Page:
The Washington metropolitan area led the nation in new office construction during the first six months of this year, according to a recent study.
Of the 117 million square feet of office space under construction during the first half of 1987 in the 32 U.S. cities surveyed, Washington captured nearly 16 percent of the total market, according to Smithy Braedon, a local real estate company that prepared the report. The study was published by the Office Network, a national alliance of commercial real estate firms.
During the first six months of 1987, a total of 18.1 million square feet of office space was under construction in the Washington area. The local area ranked second in new office space rented with nearly 5 million square feet. Chicago led all surveyed cities in new office office space rented.
Manhattan, with 226 million square feet, was still ranked as the world's largest office market by the survey, which covered 42 cities in the United States and overseas. Manhattan was followed in total office space by Chicago, London, Los Angeles, Houston and Washington.
Midtown Manhattan's office rental rates average $40 per square foot annually, making it the nation's most expensive office district. That is more than double the national average.
Boston ranked second in office rental costs at $33 per square foot, followed by Los Angeles and Washington at $32 each.
Houston, still suffering from the oil bust, had the largest amount of vacant office space, 48 million square feet, and the highest vacancy rate, 32 percent.
Manhattan, at 11.3 percent, had the lowest vacancy rate. Munich's 1.2 percent vacancy figure was the lowest internationally.
The overall U.S. office vacancy rate during the first six months of this year was 19.3 percent, up 7 percent from the last half of 1986, the report said.
In a related report released this week, the Washington area's vacancy rate stood at 13.4 percent for the third quarter of this year.
That figure is up from 12.9 percent in the previous quarter, mostly as a result of the recent completion of more than 5 million square feet of new office space, according to Spaulding & Slye, a local real estate investment firm.
During the most recent quarter, the vacancy rate in the District was 9.2 percent, down from the second-quarter rate of 11.5 percent.
Suburban Maryland vacancy figures increased from 12 percent to 15.7 percent, and Northern Virginia's rate went from 15 percent to 17 percent.
Arlington County's office vacancy rate, which over the past decade has hovered around 7 percent, jumped to 16.2 percent during the third quarter.
The report blamed the figure on high vacancies in Crystal City and the area around the Ballston Metro station.
One of the largest real estate transactions in Frederick County was recently completed with the $8 million sale of more than 420 prime acres in Ijamsville, four miles east of Frederick.
The property was purchased by Ann Grimm, a partner with Gary P. Grimm Inc., a McLean residential and commercial development firm, according to Long & Foster Realtors and the Maryland Real Estate Group, two companies involved in the sale.
The land, sold by M. Robert Ritchie, includes about 270 acres of farmland and the 150-acre Holly Hills Golf Course. Ritchie built the golf course in 1977 after having farmed the land for nearly 40 years.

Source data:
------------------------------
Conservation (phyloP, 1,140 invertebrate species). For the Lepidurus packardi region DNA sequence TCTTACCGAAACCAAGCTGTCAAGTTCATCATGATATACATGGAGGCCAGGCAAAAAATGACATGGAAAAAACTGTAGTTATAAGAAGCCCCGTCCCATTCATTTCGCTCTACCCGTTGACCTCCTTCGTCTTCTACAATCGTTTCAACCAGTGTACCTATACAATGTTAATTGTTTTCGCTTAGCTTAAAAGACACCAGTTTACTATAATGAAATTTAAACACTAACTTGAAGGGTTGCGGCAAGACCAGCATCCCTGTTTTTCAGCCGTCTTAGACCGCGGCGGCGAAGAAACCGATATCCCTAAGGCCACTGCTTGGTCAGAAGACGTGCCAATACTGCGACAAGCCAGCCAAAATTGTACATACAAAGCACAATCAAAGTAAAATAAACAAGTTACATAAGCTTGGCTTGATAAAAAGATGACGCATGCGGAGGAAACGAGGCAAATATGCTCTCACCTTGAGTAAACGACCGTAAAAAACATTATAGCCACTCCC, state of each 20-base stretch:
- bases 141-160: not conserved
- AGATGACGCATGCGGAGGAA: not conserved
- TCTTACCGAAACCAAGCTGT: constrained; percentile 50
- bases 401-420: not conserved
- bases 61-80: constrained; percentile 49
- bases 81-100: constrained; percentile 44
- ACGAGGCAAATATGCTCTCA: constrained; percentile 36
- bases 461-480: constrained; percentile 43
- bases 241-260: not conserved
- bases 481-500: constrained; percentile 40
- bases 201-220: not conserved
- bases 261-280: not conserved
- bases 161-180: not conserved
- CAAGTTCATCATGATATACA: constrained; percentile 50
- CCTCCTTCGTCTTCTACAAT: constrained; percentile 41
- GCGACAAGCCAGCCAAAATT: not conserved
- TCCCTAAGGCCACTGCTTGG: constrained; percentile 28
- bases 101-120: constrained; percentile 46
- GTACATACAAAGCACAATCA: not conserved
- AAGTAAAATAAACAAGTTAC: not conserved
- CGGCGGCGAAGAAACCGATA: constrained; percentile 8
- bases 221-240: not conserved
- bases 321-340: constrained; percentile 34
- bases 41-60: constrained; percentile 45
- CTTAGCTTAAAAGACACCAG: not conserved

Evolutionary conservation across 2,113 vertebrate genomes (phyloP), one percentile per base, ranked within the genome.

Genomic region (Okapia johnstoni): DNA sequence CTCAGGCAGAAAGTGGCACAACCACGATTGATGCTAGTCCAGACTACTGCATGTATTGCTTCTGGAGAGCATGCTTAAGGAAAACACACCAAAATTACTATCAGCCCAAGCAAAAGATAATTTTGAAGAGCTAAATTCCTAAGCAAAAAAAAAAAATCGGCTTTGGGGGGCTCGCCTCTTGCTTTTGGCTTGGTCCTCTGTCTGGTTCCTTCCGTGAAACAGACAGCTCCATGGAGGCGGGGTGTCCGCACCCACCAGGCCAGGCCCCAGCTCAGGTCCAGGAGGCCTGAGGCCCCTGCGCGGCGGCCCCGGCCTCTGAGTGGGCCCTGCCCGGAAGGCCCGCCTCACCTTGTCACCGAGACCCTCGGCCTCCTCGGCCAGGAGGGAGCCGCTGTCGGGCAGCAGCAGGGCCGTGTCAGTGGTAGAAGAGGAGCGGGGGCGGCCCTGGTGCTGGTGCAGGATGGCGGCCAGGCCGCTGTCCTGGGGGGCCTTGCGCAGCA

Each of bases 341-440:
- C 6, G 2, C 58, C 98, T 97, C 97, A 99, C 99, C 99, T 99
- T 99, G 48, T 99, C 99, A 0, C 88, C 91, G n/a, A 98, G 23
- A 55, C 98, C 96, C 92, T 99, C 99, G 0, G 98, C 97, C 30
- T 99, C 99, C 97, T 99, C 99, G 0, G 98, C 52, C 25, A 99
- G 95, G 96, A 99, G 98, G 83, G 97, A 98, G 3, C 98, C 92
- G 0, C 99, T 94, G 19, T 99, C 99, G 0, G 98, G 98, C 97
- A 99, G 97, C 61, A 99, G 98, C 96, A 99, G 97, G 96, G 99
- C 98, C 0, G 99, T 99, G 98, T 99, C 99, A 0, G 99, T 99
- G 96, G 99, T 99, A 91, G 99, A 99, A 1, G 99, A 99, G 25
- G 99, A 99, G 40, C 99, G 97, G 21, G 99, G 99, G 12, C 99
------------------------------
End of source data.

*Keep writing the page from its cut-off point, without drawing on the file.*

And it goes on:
The new owners expect to develop the property into a residential complex of more than 220 luxury homes, with 80 percent of the houses surrounding the golf course.
Three former executives of two Washington area companies have formed RBA Development Co.
Ronald Bruck, William Sargis and Andrew Jones have created the commercial real estate firm to focus initially on developing warehouse and research and development office buildings in Virginia and Maryland.
Bruck, formerly an executive vice president of the Alan I. Kay Cos., will be in charge of site acquisition, finance and marketing for the new firm.
He is also president of the D.C. Building Industry Association and a member of the Metropolitan Washington Builders Council.
Sargis, formerly president of Sargis & Jones, will be responsible for the company's interior project management and general contracting activity.
Jones, who was executive vice president of Sargis & Jones, will handle RBA's management, consulting and computer systems.
The D.C. Court of Appeals has ruled that George Washington University will not be allowed to construct an addition to a medical building.
The court reversed the decision in Draude v. D.C. Board of Zoning Adjustment, in which the board had granted the university two variances and two special exceptions to expand its H.B. Burns Memorial Building.
In challenging the board's approvals, James Draude, who lives in the President Condominium, accused the board of making several errors in approving the plan.
For example, Draude said that GWU failed to get a proper variance for the expansion of a nonconforming structure and that the board did not justify its decision to grant a special exception. Sales of existing homes nationwide declined in August, continuing a trend that was brought on by an increase in mortgage interest rates, the National Association of Realtors reported.
The August sales figures showed a seasonally adjusted resale rate of 3.4 million, down nearly a full percentage point from July, according to the NAR.
"Last month's decline in home sales is a reflection of interest rates, which have been drifting up since early last spring," said John A. Tuccillo, the chief economist of the group.
"More people were forced to buy less expensive houses, or to abandon their purchase altogether," Tuccillo added.